Trace: Performance tracking

Contents

Overview

Defines utility classes for counting, timing, measuring, and recording events. The TraceCollector class records TraceEvent objects. The TraceReporter class contains functions to generate reports on events gathered by the TraceCollector object.

Instrumentation

Instrumentation is done by adding TRACE macros to code.

For example:

// Typical usage.
void Foo()
{
...
{
// More work is done here that needs timing separated.
TRACE_SCOPE("Inner Scope");
...
}
}

Python tracing is also supported:

from pxr import Trace
@Trace.TraceFunction
def foo():
...
with Trace.TraceScope("Inner Scope"):
...

Adding Trace macros does have a small overhead even when tracing is disabled. Sometimes a performance sensitive function may have a slow path that is taken infrequently, but timing information is needed. In cases like this, it is possible to reduce the overhead of the instrumentation to specific scopes.

// This is an example of a performance sensitive function that has a slow path.
void PerformanceSensitiveFunction(bool slowPath)
{
// No TRACE Macro is used in the fast path to avoid any overhead.
if (slowPath) {
// This will only pay the overhead cost of the trace instrumentation on
// the slow path.
TRACE_FUNCTION_SCOPE("Slow path");
...
}
...
}

Recording and Reporting

Recording is done through the TraceCollector class. Enabling the collector will cause TRACE macros to record events. Reports are generated with the TraceReporter class.

int main(int argc, char* argv[])
{
// Start recording events.
Foo();
...
// Stop recording events.
// Print the ASCII report
ofstream reportFile("report.trace");
TraceReporter::GetGlobalReporter().Report(reportFile);
// Print the chrome-compatible report
ofstream chromeReportFile("report.json");
TraceReporter::GetGlobalReporter().ReportChromeTracing(chromeReportFile);
}

And in Python:

from pxr import Trace
# Start recording events.
Trace.Collector().enabled = True
Foo()
...
# Stop recording events.
Trace.Collector().enabled = False
# Print the ASCII report
Trace.Reporter.globalReporter.Report("report.trace")
# Print the chrome-compatible report
Trace.Reporter.globalReporter.ReportChromeTracingToFile("report.json")

The default report is an aggregated call graph showing the include time, exclusive time, and call count of each scope.

Example Report:

Tree view ==============
inclusive exclusive
13.000 ms 1 samples MainThread
13.000 ms 4.000 ms 1 samples | OuterScope
9.000 ms 8.000 ms 1 samples | InnerScope
1.000 ms 1.000 ms 2 samples | | Inner Scope 2
13.000 ms 1 samples Thread 1
13.000 ms 4.000 ms 1 samples | OuterScope
9.000 ms 8.000 ms 1 samples | InnerScope
1.000 ms 1.000 ms 2 samples | | Inner Scope 2

The Chrome tracing format is also supported using the TraceReporter::ReportChromeTracing method.

A report can also be generated from a program instrumented with libtrace using the PXR_ENABLE_GLOBAL_TRACE environment variable. If this variable is set, the TraceCollector singleton will start recording on initialization, and a report will be written to stdout at program exit.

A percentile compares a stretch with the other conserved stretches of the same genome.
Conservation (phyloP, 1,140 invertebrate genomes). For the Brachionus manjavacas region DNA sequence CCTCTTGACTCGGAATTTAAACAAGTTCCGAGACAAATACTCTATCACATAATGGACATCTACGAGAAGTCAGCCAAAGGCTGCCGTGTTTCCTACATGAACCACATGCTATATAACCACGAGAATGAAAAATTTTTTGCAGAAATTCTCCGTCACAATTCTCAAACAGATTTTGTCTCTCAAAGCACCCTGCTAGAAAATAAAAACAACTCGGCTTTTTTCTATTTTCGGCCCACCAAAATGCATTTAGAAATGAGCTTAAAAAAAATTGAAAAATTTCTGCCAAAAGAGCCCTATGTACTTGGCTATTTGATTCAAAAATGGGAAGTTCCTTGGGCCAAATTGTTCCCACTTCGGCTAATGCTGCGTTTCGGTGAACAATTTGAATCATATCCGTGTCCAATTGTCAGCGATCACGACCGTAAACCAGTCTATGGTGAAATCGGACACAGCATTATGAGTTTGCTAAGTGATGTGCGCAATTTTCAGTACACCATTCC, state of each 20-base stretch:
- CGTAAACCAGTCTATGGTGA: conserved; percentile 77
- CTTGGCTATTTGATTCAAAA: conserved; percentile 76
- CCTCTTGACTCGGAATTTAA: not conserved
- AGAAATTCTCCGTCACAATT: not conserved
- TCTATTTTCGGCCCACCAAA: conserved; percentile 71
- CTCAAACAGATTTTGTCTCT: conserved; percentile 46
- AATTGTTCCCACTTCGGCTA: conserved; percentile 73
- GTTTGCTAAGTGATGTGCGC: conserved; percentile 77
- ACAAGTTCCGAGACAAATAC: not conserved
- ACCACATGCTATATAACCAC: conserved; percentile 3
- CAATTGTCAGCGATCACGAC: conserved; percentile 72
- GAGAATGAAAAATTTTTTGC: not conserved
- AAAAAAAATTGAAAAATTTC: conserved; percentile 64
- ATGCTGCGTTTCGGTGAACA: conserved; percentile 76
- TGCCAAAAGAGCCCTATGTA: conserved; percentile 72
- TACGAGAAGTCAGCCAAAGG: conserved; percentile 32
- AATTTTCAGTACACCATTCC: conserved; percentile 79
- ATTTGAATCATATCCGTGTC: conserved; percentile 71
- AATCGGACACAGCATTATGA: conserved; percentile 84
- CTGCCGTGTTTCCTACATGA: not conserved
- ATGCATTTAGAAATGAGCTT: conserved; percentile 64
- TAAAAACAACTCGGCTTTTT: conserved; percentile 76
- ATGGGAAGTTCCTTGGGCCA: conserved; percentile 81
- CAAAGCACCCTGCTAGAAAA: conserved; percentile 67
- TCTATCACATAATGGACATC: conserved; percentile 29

>env PXR_ENABLE_GLOBAL_TRACE=1 usdview HelloWorld.usda --quitAfterStartup
Tree view ==============
inclusive exclusive
358.500 ms 1 samples Main Thread
0.701 ms 0.701 ms 8 samples | SdfPath::_InitWithString
0.003 ms 0.003 ms 2 samples | {anonymous}::VtDictionaryToPython::convert
275.580 ms 275.580 ms 3 samples | PlugPlugin::_Load
0.014 ms 0.014 ms 3 samples | UcGetCurrentUnit
1.470 ms 0.002 ms 1 samples | UcIsKnownUnit
1.467 ms 0.026 ms 1 samples | Uc::_InitUnitData [initialization]
1.442 ms 1.442 ms 1 samples | | Uc_Engine::GetValue
0.750 ms 0.000 ms 1 samples | UcGetValue
0.750 ms 0.750 ms 1 samples | Uc_Engine::GetValue
9.141 ms 0.053 ms 1 samples | PrCreatePathResolverForUnit
0.002 ms 0.002 ms 6 samples | UcIsKnownUnit
...

The aggregated call graph can be accessed through TraceReporter::GetAggregateTreeRoot. The non-aggregated call graph can be access through TraceReporter::GetEventTree.

Performance Overhead

Adding trace instrumentation macros has the following overhead:

  • When tracing is disabled, TRACE_FUNCTION(), TRACE_FUNCTION_SCOPE(), and TRACE_SCOPE() initialize 16 bytes of stack memory, read an atomic int, and have 2 branches.
  • When tracing is enabled, overhead of TRACE_FUNCTION(), TRACE_FUNCTION_SCOPE(), and TRACE_SCOPE() is about 100 times larger than the disabled case. (.33ns vs 33ns in microbenchmarks on our workstations).
  • The dynamic versions of the macros TRACE_FUNCTION_DYNAMIC(), TRACE_SCOPE_DYNAMIC() have a much higher overhead than the static versions. The reason for this is that for the static versions, the names of the scopes are compiled as constexpr data, but the dynamic versions construct strings at runtime. This overhead of dynamic macros is true whether tracing is enabled or not. Because of this, the static versions should be preferred whenever possible.

It is possible to disable TRACE macros from generating code by defining TRACE_DISABLE in the preprocessor.

The TraceCollector class and TRACE macros are thread-safe.

Details

For more detailed information see Trace Details